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Harvard University - 2016

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Engineering Information

College Description

Engineering College Description and Special Characteristics

The Harvard John A. Paulson School of Engineering and Applied Sciences (SEAS) offers rigorous training in science and engineering embedded in a liberal arts education. Our world-class facilities provide over 400,000 square feet of interconnected labs, classrooms, clusters, and offices designed to encourage scientists to cut across boundaries and to collaborate. The SEAS campus is situated among the buildings housing the University's Biology, Chemistry, Earth and Planetary Sciences, Mathematics, and Physics departments.

SEAS serves as an integrator and a connector at Harvard. We have close links with other departments such as Physics and Earth and Planetary Sciences, Chemistry, Biology, as well as Harvard's professional schools, especially the graduate schools of medicine, business, law, government, public health, and design. We also collaborate with industry and business through the Technology and Entrepreneurship Center, the Center for Nanoscale Science, and the Office for Technology Development.

Students in the undergraduate program are enrolled in Harvard College. They tackle technical and socially relevant issues through hands-on coursework, research, and fieldwork on everything from computer security to water pollution.

Undergraduates can study an enormous range of topics, including Computer Science (artificial intelligence, graphics, languages, networking, systems, and theory of computation); Bioengineering; Electrical Engineering; Environmental Science and Engineering; Mechanical Engineering and Materials Science; and Applied Mathematics (with a focus on biology, chemistry, computer science, decision and control, economics, physics, social sciences, or engineering).

In addition, students can design and pursue an individualized program that cuts across disciplines to help them prepare for a variety of careers. For instance, those concentrating in computer science might apply their knowledge to related fields like economics, linguistics, or brain sciences through the interdisciplinary Mind, Brain, and Behavior Program. Some focus on electrical or mechanical engineering, bioengineering, or computing and communications to move into related industry positions immediately after graduation. Others take a more general approach, crafting a curriculum suitable for future graduate work in medicine, law, or business. Recent additions to the curriculum include a Masters in Computational Science and Engineering, and a Masters in Design Engineering (in collaboration with the Harvard Graduate School of Design). The Director of Experiential and Career Development at SEAS is specifically focused on connecting our students with industry opportunities targeted to our core degree offerings.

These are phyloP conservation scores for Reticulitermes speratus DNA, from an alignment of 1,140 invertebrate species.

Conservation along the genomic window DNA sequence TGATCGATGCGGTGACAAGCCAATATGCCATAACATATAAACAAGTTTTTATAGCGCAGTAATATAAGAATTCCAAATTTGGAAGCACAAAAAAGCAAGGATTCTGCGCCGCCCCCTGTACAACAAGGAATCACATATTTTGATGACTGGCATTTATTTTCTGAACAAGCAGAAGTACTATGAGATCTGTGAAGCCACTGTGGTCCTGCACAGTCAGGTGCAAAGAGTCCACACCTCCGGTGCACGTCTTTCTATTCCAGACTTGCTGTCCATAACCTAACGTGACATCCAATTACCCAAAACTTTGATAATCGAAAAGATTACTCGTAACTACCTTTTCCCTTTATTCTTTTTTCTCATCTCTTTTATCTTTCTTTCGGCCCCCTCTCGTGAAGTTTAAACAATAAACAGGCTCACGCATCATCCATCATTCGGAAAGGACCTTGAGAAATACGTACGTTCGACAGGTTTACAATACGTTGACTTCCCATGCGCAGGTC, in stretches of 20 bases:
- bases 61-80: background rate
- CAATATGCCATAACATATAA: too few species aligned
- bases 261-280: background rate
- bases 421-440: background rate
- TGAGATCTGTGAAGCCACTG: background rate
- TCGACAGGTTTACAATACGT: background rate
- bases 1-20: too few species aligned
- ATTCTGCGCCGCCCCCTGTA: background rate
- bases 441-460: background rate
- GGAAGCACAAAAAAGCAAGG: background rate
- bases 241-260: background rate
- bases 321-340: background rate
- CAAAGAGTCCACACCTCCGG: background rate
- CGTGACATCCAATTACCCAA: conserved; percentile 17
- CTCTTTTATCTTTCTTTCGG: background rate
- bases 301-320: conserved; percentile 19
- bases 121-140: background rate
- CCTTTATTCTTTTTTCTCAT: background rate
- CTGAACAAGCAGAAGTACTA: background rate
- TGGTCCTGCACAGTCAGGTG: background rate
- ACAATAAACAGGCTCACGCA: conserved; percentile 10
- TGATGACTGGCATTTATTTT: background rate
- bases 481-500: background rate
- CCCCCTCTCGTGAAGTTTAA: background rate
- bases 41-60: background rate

As part of the SEAS ethos for training the next generation of culturally-informed, socially conscious 21st century engineers, supplementing course work are numerous opportunities to engage in out-of-term international research exchanges with Universities in Asia (Hong Kong, China, Taiwan), South America (Chile, Brazil, Peru), and Europe (United Kingdom and France) under the joint mentorship of SEAS faulty and faculty from partner universities. These activities provide students with real-world experience tackling global engineering problems as part of an international team where language barriers and cultural differences may have to be navigated and overcome.

Our faculty and graduate students tackle questions from a broad range of areas including the physics and engineering of complex systems, quantum science and technology, new materials, systems biology, bioengineering, computer science and computational science, electrical engineering, and energy and the environment.

SEAS is the home of several research centers supported by the National Science Foundation, including the Materials Research Science and Engineering Center (MRSEC) and the Center for Integrated Quantum Materials at Harvard (CIQM), and serves as the Northeastern Regional Center for the U.S. Department of Energy-funded National Institute of Global Environmental Change (NIGEC). Other centers and institutes at SEAS include the Center for Research on Computation and Society; the Institute for Applied Computational Science; and the Kavli Institute for Bionano Science and Technology.

SEAS faculty members have invented new types of lasers, stopped light in its tracks, created nanowires one-thousandth the width of a human hair, among countless other scientific breakthroughs. Our graduates have started Fortune 500 companies, become world-class teachers and researchers, and act as science and technology advisors to governments and NGOs.